Seward Park Liquors Battles to Remain in Grand Street Storefront
The owner of Seward Park Liquors has gone public with his battle to remain in a storefront at 393 Grand St.
A notice appeared yesterday on the front door of the longtime Lower East Side business. It was titled “Urgent Message,” and authored by John DeBlasio, a tenant in the retail strip owned by the Seward Park Cooperative. The co-op is managed by Charles H. Greenthal & Co., which also oversees commercial leasing for Seward Park.
DeBlasio wrote, “After 43 years of service without missing a rent payment, the managing agent Greenthal, has decided to replace my services. The agent will receive a 6% commission for a new tenant.” He went on to say that the board of directors will be deciding between Seward Park Liquors and a new liquor store operator this coming Wednesday evening. DeBlasio urged co-op shareholders to contact members of the board, “by any means necessary to prevent a new tenant from taking over.” He said Greenthal is acting legally but that the move is, “immoral.”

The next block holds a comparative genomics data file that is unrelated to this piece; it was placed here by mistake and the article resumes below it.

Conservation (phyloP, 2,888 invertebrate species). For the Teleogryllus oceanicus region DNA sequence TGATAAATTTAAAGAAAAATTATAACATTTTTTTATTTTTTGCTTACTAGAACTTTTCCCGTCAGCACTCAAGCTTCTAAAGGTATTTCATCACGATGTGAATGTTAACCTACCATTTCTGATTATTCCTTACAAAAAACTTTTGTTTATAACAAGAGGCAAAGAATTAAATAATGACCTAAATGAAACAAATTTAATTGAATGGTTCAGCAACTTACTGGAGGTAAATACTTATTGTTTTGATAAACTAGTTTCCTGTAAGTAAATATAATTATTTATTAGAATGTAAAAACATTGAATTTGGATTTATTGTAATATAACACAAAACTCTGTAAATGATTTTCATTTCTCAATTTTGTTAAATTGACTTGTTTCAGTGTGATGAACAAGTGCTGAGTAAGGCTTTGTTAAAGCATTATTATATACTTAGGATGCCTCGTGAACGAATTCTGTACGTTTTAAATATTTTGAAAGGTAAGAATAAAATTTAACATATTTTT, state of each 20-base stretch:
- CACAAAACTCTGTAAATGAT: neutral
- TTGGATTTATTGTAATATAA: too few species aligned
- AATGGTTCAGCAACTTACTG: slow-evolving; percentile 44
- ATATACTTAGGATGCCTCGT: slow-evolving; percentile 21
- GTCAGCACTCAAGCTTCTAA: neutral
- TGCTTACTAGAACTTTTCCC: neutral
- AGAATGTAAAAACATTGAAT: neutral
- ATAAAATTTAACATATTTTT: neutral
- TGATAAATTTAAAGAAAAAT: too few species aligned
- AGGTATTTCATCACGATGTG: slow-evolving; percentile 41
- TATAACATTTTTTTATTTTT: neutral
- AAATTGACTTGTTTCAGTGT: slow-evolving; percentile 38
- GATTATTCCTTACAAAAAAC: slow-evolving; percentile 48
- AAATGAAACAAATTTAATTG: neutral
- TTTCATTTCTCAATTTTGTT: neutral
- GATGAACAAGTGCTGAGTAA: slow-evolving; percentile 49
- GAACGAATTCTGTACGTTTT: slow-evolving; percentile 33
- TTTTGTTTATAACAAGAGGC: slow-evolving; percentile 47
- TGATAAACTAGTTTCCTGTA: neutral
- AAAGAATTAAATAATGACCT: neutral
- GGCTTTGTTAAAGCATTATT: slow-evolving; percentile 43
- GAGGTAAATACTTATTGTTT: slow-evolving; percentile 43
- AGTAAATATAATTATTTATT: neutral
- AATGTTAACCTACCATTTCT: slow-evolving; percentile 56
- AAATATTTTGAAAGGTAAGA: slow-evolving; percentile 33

DeBlasio concluded, “I have spent my whole life building a successful business and I do not want to see it pulled out from under me.”
In a statement, Seward Park General Manager Frank Durant said, “We are not looking to replace any commercial tenant. We are looking to negotiate a fair and equitable lease term that benefits the Seward Park Housing Corporation and its shareholders.” He added that it is the responsibility of both management and the board to do that.
According to DeBlasio, he and Durant came to terms on a new lease back in December but then Durant never got back to him to finalize the deal. DeBlasio indicated in an interview on Friday that a “term sheet” given to him would have required Seward Park Liquors to pay approximately $84 per square foot, about the same amount now being paid. There were to be 4% annual increases during the 10 year lease.
Durant, however, said the term sheet simply reflected an amount DeBlasio had been willing to pay and was not a firm agreement from the co-op. Management has contended that the price per square foot being paid by Seward Park Liquors is well below “fair market rent” on the Lower East Side.
Editor’s note: Seward Park Liquors advertises in The Lo-Down from time-to-time. The author of this story is a resident of the Seward Park Co-op. It is The Lo-Down’s policy to disclose whenever there’s a potential conflict of interest in any story.